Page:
- Wide channel selection
- Reasonable prices
- Buggy and busted
- Not enough platforms available
- Inconsistent video quality
- Competitors do everything better
DirecTV Now is sluggish, buggy and sometimes broken, but it has long-term potential because of the number of channels you get for the money.
On paper, there’s no reason why DirecTV Now ($35 to $70 per month) shouldn’t work. Like Sling TV, it is a stand-alone streaming cable-replacement service. Like PlayStation Vue, it offers a huge variety of channels for a relatively small amount of money. But even a few minutes with AT&T’s new service reveals that it’s a half-baked technical mess, sorely in need of another few months’ fine-tuning before it’s ready for prime time.
The channel selection and introductory price are decent enough, but DirecTV Now is sluggish, buggy and sometimes just downright broken. To top it all off, it’s not even very widely available. Contrary to its name, DirecTV Now is very much a service that might work better later.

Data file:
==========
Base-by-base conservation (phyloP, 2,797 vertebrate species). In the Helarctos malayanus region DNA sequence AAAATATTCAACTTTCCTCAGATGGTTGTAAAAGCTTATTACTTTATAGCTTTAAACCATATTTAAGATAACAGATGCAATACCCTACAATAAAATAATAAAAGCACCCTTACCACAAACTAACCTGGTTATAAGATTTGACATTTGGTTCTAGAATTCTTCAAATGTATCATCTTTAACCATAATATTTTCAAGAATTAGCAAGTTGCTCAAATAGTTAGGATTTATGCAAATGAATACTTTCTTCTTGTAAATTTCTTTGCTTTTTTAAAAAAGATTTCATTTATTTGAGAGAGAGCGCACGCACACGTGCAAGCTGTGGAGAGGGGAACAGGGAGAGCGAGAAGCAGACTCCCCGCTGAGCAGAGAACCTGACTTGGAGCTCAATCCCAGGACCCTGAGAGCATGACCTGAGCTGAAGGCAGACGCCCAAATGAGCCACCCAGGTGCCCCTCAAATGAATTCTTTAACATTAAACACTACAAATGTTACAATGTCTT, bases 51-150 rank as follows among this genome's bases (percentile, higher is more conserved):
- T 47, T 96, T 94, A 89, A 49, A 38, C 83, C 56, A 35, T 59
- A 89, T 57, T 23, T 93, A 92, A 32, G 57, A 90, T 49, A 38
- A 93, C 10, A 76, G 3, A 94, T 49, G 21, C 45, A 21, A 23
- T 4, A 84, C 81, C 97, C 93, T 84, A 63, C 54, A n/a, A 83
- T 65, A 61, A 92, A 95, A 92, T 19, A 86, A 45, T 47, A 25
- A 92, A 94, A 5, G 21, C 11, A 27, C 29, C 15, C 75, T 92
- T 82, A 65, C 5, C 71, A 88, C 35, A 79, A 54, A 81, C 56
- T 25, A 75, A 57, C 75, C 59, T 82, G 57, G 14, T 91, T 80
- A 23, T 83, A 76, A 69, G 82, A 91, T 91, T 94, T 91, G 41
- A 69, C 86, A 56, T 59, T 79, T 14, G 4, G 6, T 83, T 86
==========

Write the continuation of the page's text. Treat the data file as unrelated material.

One thing that DirecTV Now does reasonably well is selection. Right now, you can access more than 100 channels for $35 per month, but that promotion price lasts only for a limited time. DirecTV Now’s “Go Big” plan, which includes 108 channels, is usually $60 per month.
Where DirecTV Now falls down — or more accurately, falls apart — is in its interface.
If you really want to spend only $35 per month indefinitely, you’ll have to settle for the “Live a Little” package, which includes about 60 channels — admittedly more than Sling Orange ($20 per month) or Sling Blue ($25 per month) offer. The basic channels are pretty decent ones, too, including ESPN, Cartoon Network, AMC, Nickelodeon, the Food Network, CNN, FX and Syfy.
DirectTV Now payment plans. Via PC screen capture.
“Just Right” charges $50 per month for about 80 channels, while “Gotta Have It” asks $70 per month and offers about 120 options. Depending on what you’re willing to dish out, you can get networks like Discovery, Disney, Fox News, NBA TV, Starz and the Weather Channel. There’s a full comparative list available at DirecTV’s website. Users can also add HBO and Cinemax, each for an additional $5 per month. It’s cheaper than buying them stand-alone, at least.